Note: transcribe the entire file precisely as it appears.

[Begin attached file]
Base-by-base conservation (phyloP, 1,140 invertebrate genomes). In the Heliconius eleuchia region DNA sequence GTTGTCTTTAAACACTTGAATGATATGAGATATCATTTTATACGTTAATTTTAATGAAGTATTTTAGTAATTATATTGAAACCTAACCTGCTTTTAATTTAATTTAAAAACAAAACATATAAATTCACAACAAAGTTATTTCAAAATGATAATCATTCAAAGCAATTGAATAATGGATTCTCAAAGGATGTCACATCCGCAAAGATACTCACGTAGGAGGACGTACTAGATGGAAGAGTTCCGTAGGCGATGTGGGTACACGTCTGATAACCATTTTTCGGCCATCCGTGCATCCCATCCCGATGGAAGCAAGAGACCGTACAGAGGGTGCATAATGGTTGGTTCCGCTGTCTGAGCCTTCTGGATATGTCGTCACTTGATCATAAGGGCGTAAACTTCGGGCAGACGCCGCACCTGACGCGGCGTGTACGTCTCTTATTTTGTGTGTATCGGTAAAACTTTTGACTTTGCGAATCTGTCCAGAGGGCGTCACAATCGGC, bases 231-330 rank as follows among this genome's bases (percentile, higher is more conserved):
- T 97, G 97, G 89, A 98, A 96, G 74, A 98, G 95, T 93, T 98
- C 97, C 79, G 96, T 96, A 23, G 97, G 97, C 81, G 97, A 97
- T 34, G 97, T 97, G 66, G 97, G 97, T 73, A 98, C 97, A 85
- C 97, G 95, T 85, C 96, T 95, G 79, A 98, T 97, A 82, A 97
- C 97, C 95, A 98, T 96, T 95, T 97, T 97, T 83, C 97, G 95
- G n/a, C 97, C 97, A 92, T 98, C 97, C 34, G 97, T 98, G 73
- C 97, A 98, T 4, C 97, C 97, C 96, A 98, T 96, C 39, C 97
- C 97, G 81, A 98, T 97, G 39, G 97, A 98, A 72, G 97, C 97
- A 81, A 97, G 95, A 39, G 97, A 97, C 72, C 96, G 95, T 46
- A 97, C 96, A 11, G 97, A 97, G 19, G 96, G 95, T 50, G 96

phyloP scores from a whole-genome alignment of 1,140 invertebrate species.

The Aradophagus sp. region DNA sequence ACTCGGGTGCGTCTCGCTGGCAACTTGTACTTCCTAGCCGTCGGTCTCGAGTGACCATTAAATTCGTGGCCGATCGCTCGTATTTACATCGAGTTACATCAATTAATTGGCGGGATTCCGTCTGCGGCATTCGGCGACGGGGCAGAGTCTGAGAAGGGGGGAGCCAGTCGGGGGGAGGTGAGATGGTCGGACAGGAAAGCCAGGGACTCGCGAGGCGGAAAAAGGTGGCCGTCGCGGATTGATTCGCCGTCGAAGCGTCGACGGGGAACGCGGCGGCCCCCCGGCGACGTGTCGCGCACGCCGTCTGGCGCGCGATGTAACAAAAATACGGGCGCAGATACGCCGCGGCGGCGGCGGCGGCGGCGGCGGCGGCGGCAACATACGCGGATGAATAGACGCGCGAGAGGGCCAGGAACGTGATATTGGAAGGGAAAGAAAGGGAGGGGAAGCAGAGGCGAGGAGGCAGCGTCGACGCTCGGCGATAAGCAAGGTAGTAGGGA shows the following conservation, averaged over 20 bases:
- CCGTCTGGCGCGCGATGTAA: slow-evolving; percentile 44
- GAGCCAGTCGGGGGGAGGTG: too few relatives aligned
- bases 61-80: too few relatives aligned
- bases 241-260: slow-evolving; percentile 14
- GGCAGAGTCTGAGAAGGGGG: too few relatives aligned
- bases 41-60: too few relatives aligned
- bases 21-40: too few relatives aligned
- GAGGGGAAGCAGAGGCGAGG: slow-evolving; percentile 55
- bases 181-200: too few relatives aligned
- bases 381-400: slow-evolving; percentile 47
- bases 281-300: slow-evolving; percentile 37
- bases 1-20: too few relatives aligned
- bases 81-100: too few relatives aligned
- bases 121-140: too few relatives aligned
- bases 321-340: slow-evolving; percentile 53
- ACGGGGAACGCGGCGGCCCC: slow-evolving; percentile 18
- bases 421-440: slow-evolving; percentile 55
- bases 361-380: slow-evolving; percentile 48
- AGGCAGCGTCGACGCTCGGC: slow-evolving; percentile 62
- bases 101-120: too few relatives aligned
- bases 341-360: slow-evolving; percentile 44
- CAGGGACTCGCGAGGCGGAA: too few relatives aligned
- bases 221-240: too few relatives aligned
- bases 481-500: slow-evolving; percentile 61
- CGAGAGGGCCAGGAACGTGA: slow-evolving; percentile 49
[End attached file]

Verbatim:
Base-by-base conservation (phyloP, 1,140 invertebrate genomes). In the Heliconius eleuchia region DNA sequence GTTGTCTTTAAACACTTGAATGATATGAGATATCATTTTATACGTTAATTTTAATGAAGTATTTTAGTAATTATATTGAAACCTAACCTGCTTTTAATTTAATTTAAAAACAAAACATATAAATTCACAACAAAGTTATTTCAAAATGATAATCATTCAAAGCAATTGAATAATGGATTCTCAAAGGATGTCACATCCGCAAAGATACTCACGTAGGAGGACGTACTAGATGGAAGAGTTCCGTAGGCGATGTGGGTACACGTCTGATAACCATTTTTCGGCCATCCGTGCATCCCATCCCGATGGAAGCAAGAGACCGTACAGAGGGTGCATAATGGTTGGTTCCGCTGTCTGAGCCTTCTGGATATGTCGTCACTTGATCATAAGGGCGTAAACTTCGGGCAGACGCCGCACCTGACGCGGCGTGTACGTCTCTTATTTTGTGTGTATCGGTAAAACTTTTGACTTTGCGAATCTGTCCAGAGGGCGTCACAATCGGC, bases 231-330 rank as follows among this genome's bases (percentile, higher is more conserved):
- T 97, G 97, G 89, A 98, A 96, G 74, A 98, G 95, T 93, T 98
- C 97, C 79, G 96, T 96, A 23, G 97, G 97, C 81, G 97, A 97
- T 34, G 97, T 97, G 66, G 97, G 97, T 73, A 98, C 97, A 85
- C 97, G 95, T 85, C 96, T 95, G 79, A 98, T 97, A 82, A 97
- C 97, C 95, A 98, T 96, T 95, T 97, T 97, T 83, C 97, G 95
- G n/a, C 97, C 97, A 92, T 98, C 97, C 34, G 97, T 98, G 73
- C 97, A 98, T 4, C 97, C 97, C 96, A 98, T 96, C 39, C 97
- C 97, G 81, A 98, T 97, G 39, G 97, A 98, A 72, G 97, C 97
- A 81, A 97, G 95, A 39, G 97, A 97, C 72, C 96, G 95, T 46
- A 97, C 96, A 11, G 97, A 97, G 19, G 96, G 95, T 50, G 96

phyloP scores from a whole-genome alignment of 1,140 invertebrate species.

The Aradophagus sp. region DNA sequence ACTCGGGTGCGTCTCGCTGGCAACTTGTACTTCCTAGCCGTCGGTCTCGAGTGACCATTAAATTCGTGGCCGATCGCTCGTATTTACATCGAGTTACATCAATTAATTGGCGGGATTCCGTCTGCGGCATTCGGCGACGGGGCAGAGTCTGAGAAGGGGGGAGCCAGTCGGGGGGAGGTGAGATGGTCGGACAGGAAAGCCAGGGACTCGCGAGGCGGAAAAAGGTGGCCGTCGCGGATTGATTCGCCGTCGAAGCGTCGACGGGGAACGCGGCGGCCCCCCGGCGACGTGTCGCGCACGCCGTCTGGCGCGCGATGTAACAAAAATACGGGCGCAGATACGCCGCGGCGGCGGCGGCGGCGGCGGCGGCGGCGGCAACATACGCGGATGAATAGACGCGCGAGAGGGCCAGGAACGTGATATTGGAAGGGAAAGAAAGGGAGGGGAAGCAGAGGCGAGGAGGCAGCGTCGACGCTCGGCGATAAGCAAGGTAGTAGGGA shows the following conservation, averaged over 20 bases:
- CCGTCTGGCGCGCGATGTAA: slow-evolving; percentile 44
- GAGCCAGTCGGGGGGAGGTG: too few relatives aligned
- bases 61-80: too few relatives aligned
- bases 241-260: slow-evolving; percentile 14
- GGCAGAGTCTGAGAAGGGGG: too few relatives aligned
- bases 41-60: too few relatives aligned
- bases 21-40: too few relatives aligned
- GAGGGGAAGCAGAGGCGAGG: slow-evolving; percentile 55
- bases 181-200: too few relatives aligned
- bases 381-400: slow-evolving; percentile 47
- bases 281-300: slow-evolving; percentile 37
- bases 1-20: too few relatives aligned
- bases 81-100: too few relatives aligned
- bases 121-140: too few relatives aligned
- bases 321-340: slow-evolving; percentile 53
- ACGGGGAACGCGGCGGCCCC: slow-evolving; percentile 18
- bases 421-440: slow-evolving; percentile 55
- bases 361-380: slow-evolving; percentile 48
- AGGCAGCGTCGACGCTCGGC: slow-evolving; percentile 62
- bases 101-120: too few relatives aligned
- bases 341-360: slow-evolving; percentile 44
- CAGGGACTCGCGAGGCGGAA: too few relatives aligned
- bases 221-240: too few relatives aligned
- bases 481-500: slow-evolving; percentile 61
- CGAGAGGGCCAGGAACGTGA: slow-evolving; percentile 49